The Valuable Lovino

Chapter XXXIII: Sword and dagger.

The manuscript treatise by Giovan Antonio Lovino does not get the attention that it deserves. This richly illuminated work can be dated to about 1580, is written in Italian, and is conserved in the French National Library under the index ‘MS italien 959’.

Lovino was a Milanese master who dedicated his work to the king of France Henri the third. He claims to have a fairly long professional fencing experience of 22 years. It is likely that he hoped to gain the favour and interest of the king in order to get a teaching position or even compose a larger, extended book to which he alludes in the manuscript. We do not know what happened upon the reception of the manuscript, and no other work by the master has surfaced. Italian fencing was very fashionable at that time in the French nobility, so it is not so surprising to find a work in Italian dedicated to a French king. Milan had some popularity in terms of fencing, being home to several masters who we know by name, but have not found the work of yet. The city is also mentionned in Brantôme’s Discours sur les duels as a good place to learn fencing – but then, most Italian cities were.

I’m aware of only one English translation of the work, but it is based on an extremely abridged French edition which does not do the work justice, as it ommits the majority of the text and includes only low quality black and white images. There is a much better transcription and translation to French, that has all the text but only tracings of the images, as the cost of including better original images was too high for the authors.

The work is split in two parts. The first is a series of illustrated plays, covering many weapons and combinations: single sword, sword and dagger, sword and cape, sword and buckler, sword and targa, sword and rotella, two swords, longsword, two-handed sword, a short spear or pike, and even combat against two and fighting against a rider. The second part is a dialogue between Lovino and his sponsor, about a variety of fencing topics. Each part has a number of original and valuable features.

Throughout the work, Lovino uses vocabulary that can be seen elsewhere (names of the cuts depending on their trajectory, for example), but also words that I have not seen elsewhere. An example is the use of scodere (to shake) for the action of freeing the blade from an engagement, and frequently calling cuts in general coltellate (litterally ‘knife cuts’). These can be seen as evidence that he belongs to his own tradition, although all share a common basis.

Technically, Lovino stands at the transition from earlier styles to rapier. He has a strong emphasis on sword alone, then sword and dagger, uses simplified guard positions, and puts an emphasis on finding the sword and pursuing from there. On the other hand, he uses cuts liberally, exposes many weapon combinations, and has more close play and wrestling than later rapier treatises. The swords illustrated are also shorter than the typical Italian rapier of Fabris and the like, although it is always tricky to trust illustrations fully in that regard (the blades are invariably very thin, even for the two-handed sword). Being a transitional work is consistent with the tentative dating to 1580.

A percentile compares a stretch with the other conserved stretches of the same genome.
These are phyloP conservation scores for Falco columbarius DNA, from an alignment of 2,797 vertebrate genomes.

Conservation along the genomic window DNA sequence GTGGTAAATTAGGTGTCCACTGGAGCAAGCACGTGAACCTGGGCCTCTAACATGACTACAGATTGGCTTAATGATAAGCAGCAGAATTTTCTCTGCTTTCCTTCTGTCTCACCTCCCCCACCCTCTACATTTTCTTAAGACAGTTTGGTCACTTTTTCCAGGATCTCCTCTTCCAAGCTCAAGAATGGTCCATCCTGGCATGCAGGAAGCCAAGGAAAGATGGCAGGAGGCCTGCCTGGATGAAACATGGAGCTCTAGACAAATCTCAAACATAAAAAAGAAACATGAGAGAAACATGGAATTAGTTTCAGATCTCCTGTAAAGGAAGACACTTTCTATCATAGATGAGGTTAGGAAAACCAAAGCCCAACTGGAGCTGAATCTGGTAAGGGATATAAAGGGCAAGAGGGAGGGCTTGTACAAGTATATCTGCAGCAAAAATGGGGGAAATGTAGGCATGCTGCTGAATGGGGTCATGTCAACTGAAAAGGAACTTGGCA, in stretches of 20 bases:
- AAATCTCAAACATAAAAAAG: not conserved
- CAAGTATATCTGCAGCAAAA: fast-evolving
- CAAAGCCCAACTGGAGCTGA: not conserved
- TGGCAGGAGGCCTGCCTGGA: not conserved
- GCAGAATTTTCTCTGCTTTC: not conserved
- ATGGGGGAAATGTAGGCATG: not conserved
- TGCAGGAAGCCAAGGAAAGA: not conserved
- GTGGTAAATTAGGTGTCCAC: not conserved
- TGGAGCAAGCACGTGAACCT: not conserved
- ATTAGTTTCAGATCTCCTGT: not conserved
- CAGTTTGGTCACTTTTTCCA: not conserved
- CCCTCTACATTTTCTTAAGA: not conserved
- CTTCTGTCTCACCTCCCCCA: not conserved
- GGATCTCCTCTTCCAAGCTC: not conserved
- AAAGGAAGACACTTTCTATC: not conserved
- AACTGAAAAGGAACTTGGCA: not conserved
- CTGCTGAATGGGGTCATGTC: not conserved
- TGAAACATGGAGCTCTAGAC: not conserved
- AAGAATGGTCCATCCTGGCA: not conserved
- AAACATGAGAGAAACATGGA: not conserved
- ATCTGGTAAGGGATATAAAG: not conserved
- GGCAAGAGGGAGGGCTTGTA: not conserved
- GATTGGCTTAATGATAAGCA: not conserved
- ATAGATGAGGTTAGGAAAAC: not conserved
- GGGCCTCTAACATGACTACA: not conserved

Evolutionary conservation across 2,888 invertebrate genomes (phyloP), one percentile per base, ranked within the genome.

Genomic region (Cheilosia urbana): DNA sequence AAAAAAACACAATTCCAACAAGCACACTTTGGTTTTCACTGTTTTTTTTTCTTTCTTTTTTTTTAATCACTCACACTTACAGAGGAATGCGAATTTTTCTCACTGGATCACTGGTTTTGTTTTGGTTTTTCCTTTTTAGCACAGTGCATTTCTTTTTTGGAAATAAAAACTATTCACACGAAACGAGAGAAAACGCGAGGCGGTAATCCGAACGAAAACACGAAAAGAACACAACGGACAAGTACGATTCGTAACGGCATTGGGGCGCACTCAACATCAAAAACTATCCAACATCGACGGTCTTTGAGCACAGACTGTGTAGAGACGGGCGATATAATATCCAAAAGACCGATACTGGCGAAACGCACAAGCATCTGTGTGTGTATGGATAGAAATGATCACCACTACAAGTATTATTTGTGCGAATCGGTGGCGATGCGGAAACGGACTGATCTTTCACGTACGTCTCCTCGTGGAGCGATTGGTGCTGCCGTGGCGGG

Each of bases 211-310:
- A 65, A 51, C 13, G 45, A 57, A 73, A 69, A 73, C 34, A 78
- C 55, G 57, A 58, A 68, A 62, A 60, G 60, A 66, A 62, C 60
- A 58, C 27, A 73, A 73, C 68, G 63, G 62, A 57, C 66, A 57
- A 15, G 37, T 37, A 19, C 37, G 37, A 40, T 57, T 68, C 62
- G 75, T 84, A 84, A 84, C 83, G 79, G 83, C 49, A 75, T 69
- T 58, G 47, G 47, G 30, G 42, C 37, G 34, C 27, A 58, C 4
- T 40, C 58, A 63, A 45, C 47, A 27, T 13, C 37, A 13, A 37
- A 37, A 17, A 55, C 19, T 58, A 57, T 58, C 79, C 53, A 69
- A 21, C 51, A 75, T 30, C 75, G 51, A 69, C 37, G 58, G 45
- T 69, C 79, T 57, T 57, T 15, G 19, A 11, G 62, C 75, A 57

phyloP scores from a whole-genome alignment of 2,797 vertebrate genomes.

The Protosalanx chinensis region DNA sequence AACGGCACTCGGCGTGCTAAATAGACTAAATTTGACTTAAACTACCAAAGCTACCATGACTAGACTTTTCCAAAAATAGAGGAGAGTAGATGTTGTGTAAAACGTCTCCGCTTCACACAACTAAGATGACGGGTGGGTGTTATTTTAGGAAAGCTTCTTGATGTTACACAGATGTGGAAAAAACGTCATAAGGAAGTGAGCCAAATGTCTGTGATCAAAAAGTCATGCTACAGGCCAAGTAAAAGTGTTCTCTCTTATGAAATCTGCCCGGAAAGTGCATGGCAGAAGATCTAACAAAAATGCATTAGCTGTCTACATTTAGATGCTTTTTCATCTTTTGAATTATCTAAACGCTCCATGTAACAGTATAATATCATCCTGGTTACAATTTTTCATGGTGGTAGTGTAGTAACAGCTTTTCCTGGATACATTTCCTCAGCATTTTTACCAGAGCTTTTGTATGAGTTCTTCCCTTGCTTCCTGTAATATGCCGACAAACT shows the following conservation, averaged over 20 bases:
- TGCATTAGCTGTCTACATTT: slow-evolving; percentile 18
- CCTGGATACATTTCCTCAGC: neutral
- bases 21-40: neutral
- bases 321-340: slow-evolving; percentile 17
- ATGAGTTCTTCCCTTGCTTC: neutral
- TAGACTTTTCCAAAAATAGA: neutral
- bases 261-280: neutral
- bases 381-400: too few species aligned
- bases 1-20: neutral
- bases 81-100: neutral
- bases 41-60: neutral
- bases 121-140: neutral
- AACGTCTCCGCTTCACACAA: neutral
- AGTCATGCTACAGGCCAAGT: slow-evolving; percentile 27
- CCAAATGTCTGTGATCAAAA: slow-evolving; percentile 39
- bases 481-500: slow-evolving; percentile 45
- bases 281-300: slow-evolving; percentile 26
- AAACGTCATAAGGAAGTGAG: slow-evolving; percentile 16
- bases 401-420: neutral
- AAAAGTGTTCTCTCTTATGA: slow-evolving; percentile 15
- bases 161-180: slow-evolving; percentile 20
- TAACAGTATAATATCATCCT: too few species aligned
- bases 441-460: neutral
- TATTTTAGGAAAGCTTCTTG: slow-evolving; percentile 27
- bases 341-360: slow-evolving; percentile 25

The treatise contains, in my opinion, some of the most beautiful images of 16th century Italian martial arts that can be found. Here is a gallery of the few pages that are publicly available from the French BNF:

But there is much more than beautiful images in this section. The illustrated plays have a format that is unusual in fencing litterature. Ordinarily, plays are short sequences, a succession of a handful of attacks and defences at most. Alternatively, there are bolognese assalti which are very long sequences but described as solo work, from which the reactions of the opponent are mostly absent. Lovino includes whole duels, albeit imaginary. On most plates, you have an agent and a patient, with a description of several sequences and tactical decisions. Some of these duels end with wounds, but most do not, concluding with a draw or a reconciliation. Although the technical description is a bit terse, you get more tactical context in this way than you’d find in other works. It also gives a fascinating window into what people of the time thought of as an idealized duel, even though these duels are meant to emphasize certain aspects of fencing with a rough pedagogical progression, and are not representative of how a real duel would unfold. Here is an example text, from plate IX:

A thrust to the shoulder


IX – Ottavio Agent, Marcello Patient

Ottavio is called by Marcello in single combat with the single sword for a matter of honour. They meet in the specified field, and place themselves in the inside ward, well adjusted, rassembled and careful, turning the edges of their swords against one another.

Then Ottavio, as the agent, seeks to hit first. He tries to enter with the point through the same way he is already placed. Marcello carries that point outside with the edge of his sword, well and promptly.

Again Ottavio takes his principal ward towards his target and, with great work, goes feinting with the point sometimes on one side, sometimes on the other, to see if he can drive Marcello outside of time.

Marcello stands solid against the feints of Ottavio, and does not believe in them. To the contrary, he always turns the true edge against the opponent’s sword as the feints advance. He sees Ottavio turning a feint this time with more vigour and speed, advancing even further. Marcello still reacts in a similar fashion, always carrying the point outside with his true edge as the ennemy advances.

Then Ottavio, seeing that Marcello defends himself vigorously, decides to find a way to strike him. With this thought, he lowers his sword and body and uncovers himself so that Marcello could follow him and strike. But his previsions are deceived, because Marcello pursues him with the point from the outside, seeking the body of his opponent.

Here Marcello makes a mistake. Wishing to pursue Ottavio, he should advance justly, and turn his true edge against the opponent’s sword. Thus he would have been assured that Ottavio’s sword could not hurt him. As soon as Ottavio realizes the mistake, he quickly assumes the inside ward and enters on the right with the body profiled, and pushes a great thrust in Marcello’s shoulder.